The Ontario Provincial Police posted the above photo on their Twitter account showing how a case of beer was being used as a booster cushion for a 2-year-old child seated in the front seat. The photo is eye-catching and garners some publicity of what would appear to be a rare and unusual occurrence. However this provides an opportunity to point out that mis-use of appropriate restraints and use of inappropriate restraints is not rare or unusual. But when it causes unnecessary injury there are many reasons why its consequences are kept from the public’s knowledge.
Even use of the beer case is not the worst that adults have done to their innocent children. Without the availability of a child seat anything that can elevate the child and increase the angle of the lap belt as it leaves its floor anchorage is better than simply placing a 2-year-old child in an adult-fitting seat-belt. There is no way that the anatomy of a 2-year-old child will allow the lap belt to be placed appropriately below the illiac crests of the child’s pelvis. In the event of crash of any significance the child’s abdomen will move against the webbing potentially causing major organ ruptures. This would need immediate emergency treatment in an operating room. Sadly such immediate treatment will not take place in a large number of cases when a collision occurs some distance from a major medical facility.
What is also misunderstood is that seat-belt abdominal injuries do not exhibit themselves in open wounds that provide an immediate indication of a problem. Minor head wounds will produce much bleeding and obvious signs to witnesses at a collision site that an injury has occurred.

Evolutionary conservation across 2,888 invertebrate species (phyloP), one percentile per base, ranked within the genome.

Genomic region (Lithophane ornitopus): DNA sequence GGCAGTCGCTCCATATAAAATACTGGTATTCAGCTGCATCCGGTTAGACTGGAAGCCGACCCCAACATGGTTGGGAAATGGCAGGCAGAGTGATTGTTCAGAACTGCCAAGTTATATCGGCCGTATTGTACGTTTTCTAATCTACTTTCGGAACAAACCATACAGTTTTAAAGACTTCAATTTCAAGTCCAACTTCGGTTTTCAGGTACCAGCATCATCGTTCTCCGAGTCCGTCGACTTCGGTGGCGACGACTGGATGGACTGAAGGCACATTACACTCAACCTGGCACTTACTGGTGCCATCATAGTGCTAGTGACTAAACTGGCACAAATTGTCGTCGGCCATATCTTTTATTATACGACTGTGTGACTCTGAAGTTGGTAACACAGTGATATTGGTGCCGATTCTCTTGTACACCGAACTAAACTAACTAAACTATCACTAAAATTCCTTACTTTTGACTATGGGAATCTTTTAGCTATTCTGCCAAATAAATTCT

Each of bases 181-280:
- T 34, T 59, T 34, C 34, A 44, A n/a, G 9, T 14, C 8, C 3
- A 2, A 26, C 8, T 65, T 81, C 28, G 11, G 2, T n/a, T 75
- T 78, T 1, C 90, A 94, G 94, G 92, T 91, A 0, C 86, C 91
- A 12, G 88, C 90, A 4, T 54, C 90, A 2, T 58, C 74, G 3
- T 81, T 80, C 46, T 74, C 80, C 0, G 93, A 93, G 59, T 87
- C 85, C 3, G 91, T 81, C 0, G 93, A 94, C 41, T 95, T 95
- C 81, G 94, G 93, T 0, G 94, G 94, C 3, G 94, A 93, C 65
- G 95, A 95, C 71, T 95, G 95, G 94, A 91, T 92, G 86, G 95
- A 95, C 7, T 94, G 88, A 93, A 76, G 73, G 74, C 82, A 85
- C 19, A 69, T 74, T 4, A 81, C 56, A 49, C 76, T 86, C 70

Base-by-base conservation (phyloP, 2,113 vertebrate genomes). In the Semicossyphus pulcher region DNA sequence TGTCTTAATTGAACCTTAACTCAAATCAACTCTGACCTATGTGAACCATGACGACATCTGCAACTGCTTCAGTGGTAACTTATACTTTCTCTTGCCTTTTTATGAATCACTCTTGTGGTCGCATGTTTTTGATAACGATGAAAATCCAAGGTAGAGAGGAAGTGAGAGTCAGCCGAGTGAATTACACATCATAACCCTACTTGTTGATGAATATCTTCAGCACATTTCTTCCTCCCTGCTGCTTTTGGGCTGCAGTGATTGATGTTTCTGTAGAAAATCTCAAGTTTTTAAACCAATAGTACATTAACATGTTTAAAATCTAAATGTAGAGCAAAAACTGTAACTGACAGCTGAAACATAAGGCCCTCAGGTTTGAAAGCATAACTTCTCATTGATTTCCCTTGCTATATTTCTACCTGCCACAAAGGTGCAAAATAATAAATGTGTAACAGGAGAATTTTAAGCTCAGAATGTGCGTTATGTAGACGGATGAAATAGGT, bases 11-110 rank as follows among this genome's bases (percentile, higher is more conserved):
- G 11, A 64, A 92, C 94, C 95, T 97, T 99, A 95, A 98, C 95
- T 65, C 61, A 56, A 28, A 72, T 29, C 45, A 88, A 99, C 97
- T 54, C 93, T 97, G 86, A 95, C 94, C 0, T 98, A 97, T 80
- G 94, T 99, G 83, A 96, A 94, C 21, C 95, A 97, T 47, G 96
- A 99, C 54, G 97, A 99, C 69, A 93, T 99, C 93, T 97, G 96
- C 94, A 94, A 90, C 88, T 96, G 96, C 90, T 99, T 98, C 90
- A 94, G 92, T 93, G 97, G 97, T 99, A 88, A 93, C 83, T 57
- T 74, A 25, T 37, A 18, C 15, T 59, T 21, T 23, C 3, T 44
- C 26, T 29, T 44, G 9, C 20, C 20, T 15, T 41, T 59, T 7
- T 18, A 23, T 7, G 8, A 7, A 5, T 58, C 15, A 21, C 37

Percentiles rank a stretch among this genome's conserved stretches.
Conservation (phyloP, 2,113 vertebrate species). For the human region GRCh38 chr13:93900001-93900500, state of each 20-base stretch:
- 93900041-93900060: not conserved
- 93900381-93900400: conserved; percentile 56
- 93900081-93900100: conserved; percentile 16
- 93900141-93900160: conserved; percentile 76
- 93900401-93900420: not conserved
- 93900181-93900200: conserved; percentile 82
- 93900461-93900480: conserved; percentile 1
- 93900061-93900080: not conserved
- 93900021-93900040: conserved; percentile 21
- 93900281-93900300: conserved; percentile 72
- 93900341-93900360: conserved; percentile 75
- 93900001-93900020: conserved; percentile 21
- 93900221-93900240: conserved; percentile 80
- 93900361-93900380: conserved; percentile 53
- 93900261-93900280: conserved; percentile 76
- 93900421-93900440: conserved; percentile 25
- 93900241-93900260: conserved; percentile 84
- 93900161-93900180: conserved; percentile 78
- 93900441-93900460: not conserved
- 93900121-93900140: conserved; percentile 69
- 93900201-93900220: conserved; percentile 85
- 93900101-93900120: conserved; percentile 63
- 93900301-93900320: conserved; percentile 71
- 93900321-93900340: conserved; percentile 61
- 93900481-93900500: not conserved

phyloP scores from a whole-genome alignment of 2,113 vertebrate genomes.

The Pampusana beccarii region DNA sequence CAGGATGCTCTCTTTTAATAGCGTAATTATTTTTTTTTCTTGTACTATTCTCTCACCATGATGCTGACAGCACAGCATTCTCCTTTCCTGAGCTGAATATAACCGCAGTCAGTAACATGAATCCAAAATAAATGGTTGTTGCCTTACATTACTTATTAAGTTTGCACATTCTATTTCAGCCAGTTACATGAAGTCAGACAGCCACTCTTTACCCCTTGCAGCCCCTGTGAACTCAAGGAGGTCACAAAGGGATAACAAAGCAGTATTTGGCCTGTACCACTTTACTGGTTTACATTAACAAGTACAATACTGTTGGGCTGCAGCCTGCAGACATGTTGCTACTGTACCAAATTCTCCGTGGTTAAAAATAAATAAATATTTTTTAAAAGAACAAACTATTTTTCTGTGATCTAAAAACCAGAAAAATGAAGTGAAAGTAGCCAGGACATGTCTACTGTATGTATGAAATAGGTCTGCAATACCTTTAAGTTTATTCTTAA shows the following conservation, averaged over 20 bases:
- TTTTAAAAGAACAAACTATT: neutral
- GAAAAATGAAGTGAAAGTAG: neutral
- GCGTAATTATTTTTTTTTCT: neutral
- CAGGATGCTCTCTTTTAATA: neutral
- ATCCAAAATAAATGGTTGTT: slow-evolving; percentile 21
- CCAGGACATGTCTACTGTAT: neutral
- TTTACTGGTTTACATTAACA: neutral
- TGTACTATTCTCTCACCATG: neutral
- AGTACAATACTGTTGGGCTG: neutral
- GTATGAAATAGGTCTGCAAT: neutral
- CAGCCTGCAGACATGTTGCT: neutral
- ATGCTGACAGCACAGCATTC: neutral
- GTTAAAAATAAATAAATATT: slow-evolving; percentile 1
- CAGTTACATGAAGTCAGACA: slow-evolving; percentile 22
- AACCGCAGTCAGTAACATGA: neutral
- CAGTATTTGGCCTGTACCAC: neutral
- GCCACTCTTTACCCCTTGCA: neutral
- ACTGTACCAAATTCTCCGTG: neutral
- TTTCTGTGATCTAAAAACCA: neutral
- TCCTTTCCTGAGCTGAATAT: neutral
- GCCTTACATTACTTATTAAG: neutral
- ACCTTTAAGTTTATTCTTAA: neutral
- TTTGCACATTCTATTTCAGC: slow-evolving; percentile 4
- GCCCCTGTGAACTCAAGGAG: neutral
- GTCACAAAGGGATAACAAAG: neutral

But even paramedics can be misled by the lack of obvious signs of injury when abdominal organs sustain seat-belt injuries and the patient progresses into shock without a clearly identifiable reason. In those instances paramedics could be trained, not only to look for signs of injury on the patient but to look at the seat-belt and vehicle interior for additional vital clues.
It has been over 30 years since Zygmunt Gorski presented a research paper at the American Academy of Forensic Sciences in Philadelphia entitled “Examination and Analysis of Seat-belt Loading Marks”, which was subsequently pubished in their journal in 1990. In that paper it was demonstrated how investigators could examine the physical evidence left on restraint systems to determine if, and how they have been used in a crash. Physical evidence is created at the tongue (latch plate) and D-ring of the system and tranferred onto the seat-belt webbing. That evidence provides an indication of the length of the lap and shoulder (torso) belt used in the crash. Not only this, but specific characteristics of those markings can be used to determine how the system was used, whether it was misused and/or whether it performed improperly during a crash.
Thus this data has been available for at least 3 decades. Yet very little attention has been paid to its existence. Paramedics could easily gain valuable information about possible injuries to a patient even without taking any vital signs by simply looking at the physical evidence on a restraint system. Similarly evidence of occupant contact with the vehicle interior can provide further clues as to possible restraint problems. Paramedics could be taught to recognize certain telltale signs of occupant contact that would not exist if a restraint was used or performed properly. Unfortunately this is the kind of evidence and training that remains unexplored.